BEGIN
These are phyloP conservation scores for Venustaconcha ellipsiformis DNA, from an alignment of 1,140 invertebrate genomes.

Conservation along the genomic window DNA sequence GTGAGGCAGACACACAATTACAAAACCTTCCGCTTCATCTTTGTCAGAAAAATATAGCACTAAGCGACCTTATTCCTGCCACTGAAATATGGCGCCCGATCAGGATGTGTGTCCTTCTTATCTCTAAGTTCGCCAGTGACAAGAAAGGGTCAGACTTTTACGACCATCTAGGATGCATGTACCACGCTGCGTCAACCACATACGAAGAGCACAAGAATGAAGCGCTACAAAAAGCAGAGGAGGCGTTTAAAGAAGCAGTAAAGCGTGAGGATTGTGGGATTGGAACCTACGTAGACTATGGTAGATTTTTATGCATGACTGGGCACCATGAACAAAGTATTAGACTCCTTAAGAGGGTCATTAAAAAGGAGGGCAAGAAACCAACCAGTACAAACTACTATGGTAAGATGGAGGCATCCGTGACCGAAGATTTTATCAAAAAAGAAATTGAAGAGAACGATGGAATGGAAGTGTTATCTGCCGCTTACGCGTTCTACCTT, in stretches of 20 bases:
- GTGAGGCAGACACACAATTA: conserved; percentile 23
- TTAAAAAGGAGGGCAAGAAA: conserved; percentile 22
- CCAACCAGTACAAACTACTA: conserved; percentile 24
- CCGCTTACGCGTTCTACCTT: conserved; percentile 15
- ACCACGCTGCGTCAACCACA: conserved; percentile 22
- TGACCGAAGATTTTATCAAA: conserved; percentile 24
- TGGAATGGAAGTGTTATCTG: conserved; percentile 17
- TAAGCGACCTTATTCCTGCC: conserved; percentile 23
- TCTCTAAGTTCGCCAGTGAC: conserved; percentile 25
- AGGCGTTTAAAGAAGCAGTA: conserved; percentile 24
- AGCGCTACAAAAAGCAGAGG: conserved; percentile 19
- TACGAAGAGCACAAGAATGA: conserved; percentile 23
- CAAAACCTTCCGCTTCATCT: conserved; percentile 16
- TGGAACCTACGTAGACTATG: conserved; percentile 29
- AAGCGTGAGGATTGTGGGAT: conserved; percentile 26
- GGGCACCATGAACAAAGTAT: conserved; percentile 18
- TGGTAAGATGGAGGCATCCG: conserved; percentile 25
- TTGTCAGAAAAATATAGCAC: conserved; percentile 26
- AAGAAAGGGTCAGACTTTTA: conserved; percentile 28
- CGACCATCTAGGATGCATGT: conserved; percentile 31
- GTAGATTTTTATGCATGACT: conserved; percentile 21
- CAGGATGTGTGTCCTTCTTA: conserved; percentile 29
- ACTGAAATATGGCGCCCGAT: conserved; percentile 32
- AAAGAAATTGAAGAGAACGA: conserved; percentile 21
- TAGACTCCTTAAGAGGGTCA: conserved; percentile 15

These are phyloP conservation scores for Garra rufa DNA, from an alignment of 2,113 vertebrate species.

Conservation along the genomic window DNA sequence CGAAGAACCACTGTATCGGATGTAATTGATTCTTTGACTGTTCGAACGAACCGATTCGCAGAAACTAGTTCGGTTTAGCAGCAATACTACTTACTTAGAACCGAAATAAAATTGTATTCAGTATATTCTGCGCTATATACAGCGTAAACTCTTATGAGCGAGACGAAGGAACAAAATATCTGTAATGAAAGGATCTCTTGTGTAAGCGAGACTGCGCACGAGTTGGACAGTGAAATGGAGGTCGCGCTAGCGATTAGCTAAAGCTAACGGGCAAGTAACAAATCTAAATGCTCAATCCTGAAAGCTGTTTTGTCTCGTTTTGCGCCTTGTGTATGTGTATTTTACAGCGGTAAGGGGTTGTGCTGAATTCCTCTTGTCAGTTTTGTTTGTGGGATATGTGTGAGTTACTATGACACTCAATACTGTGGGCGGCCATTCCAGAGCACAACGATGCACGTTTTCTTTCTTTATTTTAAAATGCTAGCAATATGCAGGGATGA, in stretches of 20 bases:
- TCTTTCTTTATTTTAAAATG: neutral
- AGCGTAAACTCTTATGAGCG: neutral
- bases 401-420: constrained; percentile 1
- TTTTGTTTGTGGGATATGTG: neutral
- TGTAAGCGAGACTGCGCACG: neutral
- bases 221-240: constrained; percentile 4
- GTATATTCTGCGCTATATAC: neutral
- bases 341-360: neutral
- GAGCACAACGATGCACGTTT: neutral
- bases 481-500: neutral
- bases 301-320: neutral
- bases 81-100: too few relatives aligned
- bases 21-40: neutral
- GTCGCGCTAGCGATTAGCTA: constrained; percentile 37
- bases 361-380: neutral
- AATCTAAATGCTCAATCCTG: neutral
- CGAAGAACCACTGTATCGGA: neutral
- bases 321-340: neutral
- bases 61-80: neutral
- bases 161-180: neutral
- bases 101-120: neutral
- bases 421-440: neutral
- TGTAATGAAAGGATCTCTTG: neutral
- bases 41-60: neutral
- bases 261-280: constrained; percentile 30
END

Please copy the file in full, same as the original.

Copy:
These are phyloP conservation scores for Venustaconcha ellipsiformis DNA, from an alignment of 1,140 invertebrate genomes.

Conservation along the genomic window DNA sequence GTGAGGCAGACACACAATTACAAAACCTTCCGCTTCATCTTTGTCAGAAAAATATAGCACTAAGCGACCTTATTCCTGCCACTGAAATATGGCGCCCGATCAGGATGTGTGTCCTTCTTATCTCTAAGTTCGCCAGTGACAAGAAAGGGTCAGACTTTTACGACCATCTAGGATGCATGTACCACGCTGCGTCAACCACATACGAAGAGCACAAGAATGAAGCGCTACAAAAAGCAGAGGAGGCGTTTAAAGAAGCAGTAAAGCGTGAGGATTGTGGGATTGGAACCTACGTAGACTATGGTAGATTTTTATGCATGACTGGGCACCATGAACAAAGTATTAGACTCCTTAAGAGGGTCATTAAAAAGGAGGGCAAGAAACCAACCAGTACAAACTACTATGGTAAGATGGAGGCATCCGTGACCGAAGATTTTATCAAAAAAGAAATTGAAGAGAACGATGGAATGGAAGTGTTATCTGCCGCTTACGCGTTCTACCTT, in stretches of 20 bases:
- GTGAGGCAGACACACAATTA: conserved; percentile 23
- TTAAAAAGGAGGGCAAGAAA: conserved; percentile 22
- CCAACCAGTACAAACTACTA: conserved; percentile 24
- CCGCTTACGCGTTCTACCTT: conserved; percentile 15
- ACCACGCTGCGTCAACCACA: conserved; percentile 22
- TGACCGAAGATTTTATCAAA: conserved; percentile 24
- TGGAATGGAAGTGTTATCTG: conserved; percentile 17
- TAAGCGACCTTATTCCTGCC: conserved; percentile 23
- TCTCTAAGTTCGCCAGTGAC: conserved; percentile 25
- AGGCGTTTAAAGAAGCAGTA: conserved; percentile 24
- AGCGCTACAAAAAGCAGAGG: conserved; percentile 19
- TACGAAGAGCACAAGAATGA: conserved; percentile 23
- CAAAACCTTCCGCTTCATCT: conserved; percentile 16
- TGGAACCTACGTAGACTATG: conserved; percentile 29
- AAGCGTGAGGATTGTGGGAT: conserved; percentile 26
- GGGCACCATGAACAAAGTAT: conserved; percentile 18
- TGGTAAGATGGAGGCATCCG: conserved; percentile 25
- TTGTCAGAAAAATATAGCAC: conserved; percentile 26
- AAGAAAGGGTCAGACTTTTA: conserved; percentile 28
- CGACCATCTAGGATGCATGT: conserved; percentile 31
- GTAGATTTTTATGCATGACT: conserved; percentile 21
- CAGGATGTGTGTCCTTCTTA: conserved; percentile 29
- ACTGAAATATGGCGCCCGAT: conserved; percentile 32
- AAAGAAATTGAAGAGAACGA: conserved; percentile 21
- TAGACTCCTTAAGAGGGTCA: conserved; percentile 15

These are phyloP conservation scores for Garra rufa DNA, from an alignment of 2,113 vertebrate species.

Conservation along the genomic window DNA sequence CGAAGAACCACTGTATCGGATGTAATTGATTCTTTGACTGTTCGAACGAACCGATTCGCAGAAACTAGTTCGGTTTAGCAGCAATACTACTTACTTAGAACCGAAATAAAATTGTATTCAGTATATTCTGCGCTATATACAGCGTAAACTCTTATGAGCGAGACGAAGGAACAAAATATCTGTAATGAAAGGATCTCTTGTGTAAGCGAGACTGCGCACGAGTTGGACAGTGAAATGGAGGTCGCGCTAGCGATTAGCTAAAGCTAACGGGCAAGTAACAAATCTAAATGCTCAATCCTGAAAGCTGTTTTGTCTCGTTTTGCGCCTTGTGTATGTGTATTTTACAGCGGTAAGGGGTTGTGCTGAATTCCTCTTGTCAGTTTTGTTTGTGGGATATGTGTGAGTTACTATGACACTCAATACTGTGGGCGGCCATTCCAGAGCACAACGATGCACGTTTTCTTTCTTTATTTTAAAATGCTAGCAATATGCAGGGATGA, in stretches of 20 bases:
- TCTTTCTTTATTTTAAAATG: neutral
- AGCGTAAACTCTTATGAGCG: neutral
- bases 401-420: constrained; percentile 1
- TTTTGTTTGTGGGATATGTG: neutral
- TGTAAGCGAGACTGCGCACG: neutral
- bases 221-240: constrained; percentile 4
- GTATATTCTGCGCTATATAC: neutral
- bases 341-360: neutral
- GAGCACAACGATGCACGTTT: neutral
- bases 481-500: neutral
- bases 301-320: neutral
- bases 81-100: too few relatives aligned
- bases 21-40: neutral
- GTCGCGCTAGCGATTAGCTA: constrained; percentile 37
- bases 361-380: neutral
- AATCTAAATGCTCAATCCTG: neutral
- CGAAGAACCACTGTATCGGA: neutral
- bases 321-340: neutral
- bases 61-80: neutral
- bases 161-180: neutral
- bases 101-120: neutral
- bases 421-440: neutral
- TGTAATGAAAGGATCTCTTG: neutral
- bases 41-60: neutral
- bases 261-280: constrained; percentile 30